Multilingualism among the Catholics in Belarus in the Late Twentieth and Early Twenty-First Centuries. Sociolinguistic study
The book discusses the sociolinguistic status and prestige of the Polish language and the changes in the national identity of Catholics in Belarus due to the switch from Polish to Belarusian in the Catholic Church. The research shows that the national identification of Catholics in Belarus is changing. The oldest generations most often self-identify as Polish. For those from the middle and youngest generations, the link between nationality and their religion is not obvious as being a Catholic does not exclude a Belarusian self-identity. Belonging to the Catholic Church results from being baptized in the Catholic rite, while national identity can be defined in many ways and re-defined by various life experiences. Catholicism has proven to be a less debated and more durable category than nationality.
Researchers describing the Polish spoken in the North-Eastern Borderlands have always highlighted its stratification. Three variants of Polish functioning in the former Grand Duchy of Lithuania are usually distinguished. The authors of Brasławszczyzna write of standard Polish, represented by people with pre-war links to the Polish education system; the Vilnius dialect of the language, preserved among the older generation of the local nobility; and mixed Polish, which lacks standard Polish norms, and whose text is formed from linguistic components of various origins – Polish, Belarusian or Russian, influencing its individual character.205 Describing the sociolinguistic situation of the Kovno region, Anna Zielińska identifies three variants of Polish: high, noble, and peasant. She writes that the high variant is defined as being very close to literary Polish, with little internal differentiation. The noble variant is characterised by a number of Lithuanian interferences resulting from active bilingualism, as well as by internal differentiation. The peasant variant is very close to the noble one, but with an even larger number of interferences. The authors of both divisions emphasise the links between linguistic diversity and the former social differences of the inhabitants of present-day Lithuania and Belarus. In their research on the entire region of the North-Eastern Borderland, Grek-Pabisowa and Maryniakowa divide the Polish in use there into the cultural variant and the speech of the peasant class (dialect),206 pointing to its areal diversity.207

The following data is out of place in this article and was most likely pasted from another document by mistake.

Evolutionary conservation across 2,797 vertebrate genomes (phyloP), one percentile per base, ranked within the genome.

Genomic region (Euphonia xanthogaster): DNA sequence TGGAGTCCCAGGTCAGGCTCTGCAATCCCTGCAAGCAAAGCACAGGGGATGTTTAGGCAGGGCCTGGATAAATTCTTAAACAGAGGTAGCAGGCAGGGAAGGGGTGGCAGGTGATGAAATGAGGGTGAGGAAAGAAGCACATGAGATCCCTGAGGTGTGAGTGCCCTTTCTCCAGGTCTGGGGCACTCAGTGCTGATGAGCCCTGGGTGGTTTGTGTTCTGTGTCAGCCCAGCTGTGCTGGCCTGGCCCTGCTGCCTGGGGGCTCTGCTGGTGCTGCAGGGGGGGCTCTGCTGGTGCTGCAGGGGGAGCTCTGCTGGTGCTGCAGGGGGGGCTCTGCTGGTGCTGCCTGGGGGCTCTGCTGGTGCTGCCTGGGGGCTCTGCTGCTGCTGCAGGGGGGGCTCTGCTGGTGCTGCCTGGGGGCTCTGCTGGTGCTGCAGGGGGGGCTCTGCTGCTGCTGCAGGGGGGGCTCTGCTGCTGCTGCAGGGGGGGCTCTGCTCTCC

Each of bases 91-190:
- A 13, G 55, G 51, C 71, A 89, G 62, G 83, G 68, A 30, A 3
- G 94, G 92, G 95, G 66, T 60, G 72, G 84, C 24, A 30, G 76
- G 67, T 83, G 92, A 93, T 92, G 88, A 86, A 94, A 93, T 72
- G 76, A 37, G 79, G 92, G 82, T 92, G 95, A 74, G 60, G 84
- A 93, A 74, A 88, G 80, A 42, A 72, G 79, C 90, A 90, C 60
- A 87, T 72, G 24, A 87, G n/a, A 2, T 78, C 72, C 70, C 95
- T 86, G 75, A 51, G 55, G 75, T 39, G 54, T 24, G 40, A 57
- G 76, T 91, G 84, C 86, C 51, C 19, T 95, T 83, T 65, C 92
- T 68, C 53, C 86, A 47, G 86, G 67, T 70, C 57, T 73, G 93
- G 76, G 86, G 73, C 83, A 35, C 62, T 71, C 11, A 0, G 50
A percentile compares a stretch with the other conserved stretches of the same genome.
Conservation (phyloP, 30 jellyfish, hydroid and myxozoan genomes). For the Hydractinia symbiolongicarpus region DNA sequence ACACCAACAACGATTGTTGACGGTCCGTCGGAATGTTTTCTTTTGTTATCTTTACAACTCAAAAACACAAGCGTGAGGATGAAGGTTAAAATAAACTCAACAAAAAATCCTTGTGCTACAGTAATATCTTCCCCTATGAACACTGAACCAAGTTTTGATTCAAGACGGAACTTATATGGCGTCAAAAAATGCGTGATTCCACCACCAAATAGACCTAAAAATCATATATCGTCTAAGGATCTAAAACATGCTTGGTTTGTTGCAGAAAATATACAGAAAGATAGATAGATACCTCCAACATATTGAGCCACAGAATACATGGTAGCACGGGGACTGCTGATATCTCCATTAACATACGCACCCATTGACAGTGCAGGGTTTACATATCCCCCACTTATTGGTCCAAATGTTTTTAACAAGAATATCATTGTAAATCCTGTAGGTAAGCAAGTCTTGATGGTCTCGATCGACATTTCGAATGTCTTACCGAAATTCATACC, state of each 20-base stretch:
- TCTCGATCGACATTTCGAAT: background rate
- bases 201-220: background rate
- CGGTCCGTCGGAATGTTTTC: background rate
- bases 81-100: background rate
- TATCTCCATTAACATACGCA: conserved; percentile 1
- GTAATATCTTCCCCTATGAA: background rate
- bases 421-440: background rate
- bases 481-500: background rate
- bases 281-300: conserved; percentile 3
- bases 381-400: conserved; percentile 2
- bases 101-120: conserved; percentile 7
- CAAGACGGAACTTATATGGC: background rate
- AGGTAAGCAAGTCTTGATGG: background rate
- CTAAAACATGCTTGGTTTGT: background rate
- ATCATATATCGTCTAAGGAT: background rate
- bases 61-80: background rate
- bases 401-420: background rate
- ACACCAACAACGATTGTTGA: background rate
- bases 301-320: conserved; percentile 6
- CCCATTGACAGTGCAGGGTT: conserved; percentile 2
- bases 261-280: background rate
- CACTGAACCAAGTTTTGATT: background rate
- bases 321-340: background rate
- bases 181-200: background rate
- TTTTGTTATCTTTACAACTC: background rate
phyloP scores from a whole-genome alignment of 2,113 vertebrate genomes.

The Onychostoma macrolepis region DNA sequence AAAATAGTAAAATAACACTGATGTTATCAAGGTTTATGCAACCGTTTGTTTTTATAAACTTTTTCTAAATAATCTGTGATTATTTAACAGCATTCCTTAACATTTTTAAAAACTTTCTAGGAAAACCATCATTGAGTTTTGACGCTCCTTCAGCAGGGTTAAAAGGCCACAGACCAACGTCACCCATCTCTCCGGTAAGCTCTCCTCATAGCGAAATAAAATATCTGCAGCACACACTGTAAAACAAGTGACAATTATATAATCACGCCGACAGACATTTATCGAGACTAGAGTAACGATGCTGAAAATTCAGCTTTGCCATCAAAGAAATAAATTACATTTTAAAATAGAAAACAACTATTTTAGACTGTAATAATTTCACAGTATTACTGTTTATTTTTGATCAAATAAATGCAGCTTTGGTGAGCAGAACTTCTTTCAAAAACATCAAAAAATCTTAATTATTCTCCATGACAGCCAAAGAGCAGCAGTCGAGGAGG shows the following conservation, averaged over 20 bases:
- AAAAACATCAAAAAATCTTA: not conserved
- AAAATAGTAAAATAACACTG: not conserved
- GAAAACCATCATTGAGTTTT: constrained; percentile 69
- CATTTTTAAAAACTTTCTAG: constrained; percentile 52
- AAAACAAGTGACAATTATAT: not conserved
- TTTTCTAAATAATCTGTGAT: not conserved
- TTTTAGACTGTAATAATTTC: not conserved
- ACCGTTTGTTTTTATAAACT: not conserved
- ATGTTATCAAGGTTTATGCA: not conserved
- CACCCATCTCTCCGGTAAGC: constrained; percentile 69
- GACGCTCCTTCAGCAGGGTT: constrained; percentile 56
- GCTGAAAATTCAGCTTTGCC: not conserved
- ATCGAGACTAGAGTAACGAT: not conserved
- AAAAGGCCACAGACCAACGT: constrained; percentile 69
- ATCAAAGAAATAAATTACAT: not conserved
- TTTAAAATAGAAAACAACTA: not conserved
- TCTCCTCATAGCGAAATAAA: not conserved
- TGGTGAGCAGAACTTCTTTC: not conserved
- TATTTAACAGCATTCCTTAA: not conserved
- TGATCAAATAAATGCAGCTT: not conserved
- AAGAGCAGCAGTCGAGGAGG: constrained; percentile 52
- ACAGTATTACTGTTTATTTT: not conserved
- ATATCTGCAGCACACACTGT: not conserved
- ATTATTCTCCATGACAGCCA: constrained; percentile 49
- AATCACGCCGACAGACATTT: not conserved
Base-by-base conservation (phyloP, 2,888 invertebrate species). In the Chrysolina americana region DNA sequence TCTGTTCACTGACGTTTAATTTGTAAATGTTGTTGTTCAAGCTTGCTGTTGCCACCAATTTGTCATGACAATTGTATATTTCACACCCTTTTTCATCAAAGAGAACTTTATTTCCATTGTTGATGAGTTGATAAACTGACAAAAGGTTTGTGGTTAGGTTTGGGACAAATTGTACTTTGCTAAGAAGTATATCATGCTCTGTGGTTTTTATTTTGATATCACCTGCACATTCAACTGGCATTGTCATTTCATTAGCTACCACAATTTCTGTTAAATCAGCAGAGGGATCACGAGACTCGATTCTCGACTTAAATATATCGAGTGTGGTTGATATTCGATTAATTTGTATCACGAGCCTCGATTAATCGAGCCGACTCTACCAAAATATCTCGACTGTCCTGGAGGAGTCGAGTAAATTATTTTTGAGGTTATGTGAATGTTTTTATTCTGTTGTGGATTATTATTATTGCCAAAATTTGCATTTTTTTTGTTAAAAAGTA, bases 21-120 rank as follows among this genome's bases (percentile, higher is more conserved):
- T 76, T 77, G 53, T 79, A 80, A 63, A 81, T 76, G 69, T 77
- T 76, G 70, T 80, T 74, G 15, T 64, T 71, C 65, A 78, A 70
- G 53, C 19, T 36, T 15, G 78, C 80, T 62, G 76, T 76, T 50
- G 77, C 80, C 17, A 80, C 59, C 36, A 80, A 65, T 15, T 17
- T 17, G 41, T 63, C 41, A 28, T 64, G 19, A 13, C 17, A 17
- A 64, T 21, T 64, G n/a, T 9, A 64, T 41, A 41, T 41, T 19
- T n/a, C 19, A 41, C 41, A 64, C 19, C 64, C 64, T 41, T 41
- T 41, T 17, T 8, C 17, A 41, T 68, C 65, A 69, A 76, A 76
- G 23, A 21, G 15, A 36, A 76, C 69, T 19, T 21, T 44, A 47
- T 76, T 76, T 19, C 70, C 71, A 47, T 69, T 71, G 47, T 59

The research cited above documents the state of the Polish spoken in the North-Eastern Borderlands...
You are not authenticated to view the full text of this chapter or article.
This site requires a subscription or purchase to access the full text of books or journals.
Do you have any questions? Contact us.Or login to access all content.